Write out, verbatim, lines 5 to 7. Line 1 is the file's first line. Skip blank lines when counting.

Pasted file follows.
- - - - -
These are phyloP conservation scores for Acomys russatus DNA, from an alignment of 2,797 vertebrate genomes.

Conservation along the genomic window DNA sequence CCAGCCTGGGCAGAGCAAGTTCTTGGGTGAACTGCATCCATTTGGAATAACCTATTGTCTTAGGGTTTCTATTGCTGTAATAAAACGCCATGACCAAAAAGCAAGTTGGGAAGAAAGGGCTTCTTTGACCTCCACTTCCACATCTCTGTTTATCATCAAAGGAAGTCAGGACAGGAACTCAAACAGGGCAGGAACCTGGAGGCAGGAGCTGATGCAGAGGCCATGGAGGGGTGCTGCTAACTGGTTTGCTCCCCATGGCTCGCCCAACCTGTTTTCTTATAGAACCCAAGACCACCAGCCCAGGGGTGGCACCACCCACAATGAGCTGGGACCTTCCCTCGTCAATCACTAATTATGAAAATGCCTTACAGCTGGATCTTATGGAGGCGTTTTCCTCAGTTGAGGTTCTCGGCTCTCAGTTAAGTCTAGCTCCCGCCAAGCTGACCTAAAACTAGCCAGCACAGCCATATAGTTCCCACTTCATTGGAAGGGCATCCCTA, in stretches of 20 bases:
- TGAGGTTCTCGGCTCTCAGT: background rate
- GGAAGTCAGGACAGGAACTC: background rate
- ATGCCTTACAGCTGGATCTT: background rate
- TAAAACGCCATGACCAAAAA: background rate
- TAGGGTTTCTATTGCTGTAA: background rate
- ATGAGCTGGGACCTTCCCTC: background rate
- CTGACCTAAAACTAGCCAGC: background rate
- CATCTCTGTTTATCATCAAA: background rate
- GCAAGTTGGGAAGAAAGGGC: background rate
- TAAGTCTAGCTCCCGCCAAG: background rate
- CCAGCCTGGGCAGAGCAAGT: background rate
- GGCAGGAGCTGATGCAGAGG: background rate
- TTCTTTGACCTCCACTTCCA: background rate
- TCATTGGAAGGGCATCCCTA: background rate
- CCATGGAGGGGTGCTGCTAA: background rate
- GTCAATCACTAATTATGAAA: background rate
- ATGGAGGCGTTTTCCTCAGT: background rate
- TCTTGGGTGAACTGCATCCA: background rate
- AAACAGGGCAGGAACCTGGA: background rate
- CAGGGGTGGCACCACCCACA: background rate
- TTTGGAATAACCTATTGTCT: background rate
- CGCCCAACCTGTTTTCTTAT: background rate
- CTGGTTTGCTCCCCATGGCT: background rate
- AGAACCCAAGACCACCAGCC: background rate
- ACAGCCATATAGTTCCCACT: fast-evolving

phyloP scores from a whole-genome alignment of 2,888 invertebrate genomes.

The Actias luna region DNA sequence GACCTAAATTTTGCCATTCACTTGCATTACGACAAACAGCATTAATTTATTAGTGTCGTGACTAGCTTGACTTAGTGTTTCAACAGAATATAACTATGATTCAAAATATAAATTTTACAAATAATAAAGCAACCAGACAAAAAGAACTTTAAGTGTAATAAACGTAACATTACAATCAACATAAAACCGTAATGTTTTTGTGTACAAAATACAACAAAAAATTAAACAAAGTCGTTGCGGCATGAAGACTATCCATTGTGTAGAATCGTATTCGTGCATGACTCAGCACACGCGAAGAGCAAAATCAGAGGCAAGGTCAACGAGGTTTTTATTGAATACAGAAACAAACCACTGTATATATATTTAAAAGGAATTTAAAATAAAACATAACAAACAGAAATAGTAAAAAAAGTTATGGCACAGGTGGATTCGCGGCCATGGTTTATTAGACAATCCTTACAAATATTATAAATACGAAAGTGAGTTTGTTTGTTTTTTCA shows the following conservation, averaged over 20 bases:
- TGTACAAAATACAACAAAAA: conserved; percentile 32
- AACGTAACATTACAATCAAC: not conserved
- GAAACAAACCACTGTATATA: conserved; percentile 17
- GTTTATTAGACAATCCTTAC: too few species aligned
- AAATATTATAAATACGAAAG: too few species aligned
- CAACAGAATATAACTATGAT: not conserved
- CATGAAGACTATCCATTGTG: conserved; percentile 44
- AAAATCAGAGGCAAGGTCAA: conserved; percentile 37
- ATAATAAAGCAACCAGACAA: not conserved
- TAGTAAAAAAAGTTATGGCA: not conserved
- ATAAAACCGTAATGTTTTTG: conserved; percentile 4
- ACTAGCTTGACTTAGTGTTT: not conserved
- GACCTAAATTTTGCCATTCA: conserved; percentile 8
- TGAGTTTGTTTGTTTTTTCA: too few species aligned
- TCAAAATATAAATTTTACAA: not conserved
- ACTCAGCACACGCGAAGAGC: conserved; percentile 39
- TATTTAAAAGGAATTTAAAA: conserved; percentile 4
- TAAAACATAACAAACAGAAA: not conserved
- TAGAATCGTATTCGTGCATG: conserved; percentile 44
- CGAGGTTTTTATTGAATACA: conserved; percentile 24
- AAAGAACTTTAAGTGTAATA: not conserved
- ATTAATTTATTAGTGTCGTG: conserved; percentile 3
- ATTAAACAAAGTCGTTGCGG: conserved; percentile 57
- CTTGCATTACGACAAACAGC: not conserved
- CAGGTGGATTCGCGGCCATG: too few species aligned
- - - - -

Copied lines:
- ATGCCTTACAGCTGGATCTT: background rate
- TAAAACGCCATGACCAAAAA: background rate
- TAGGGTTTCTATTGCTGTAA: background rate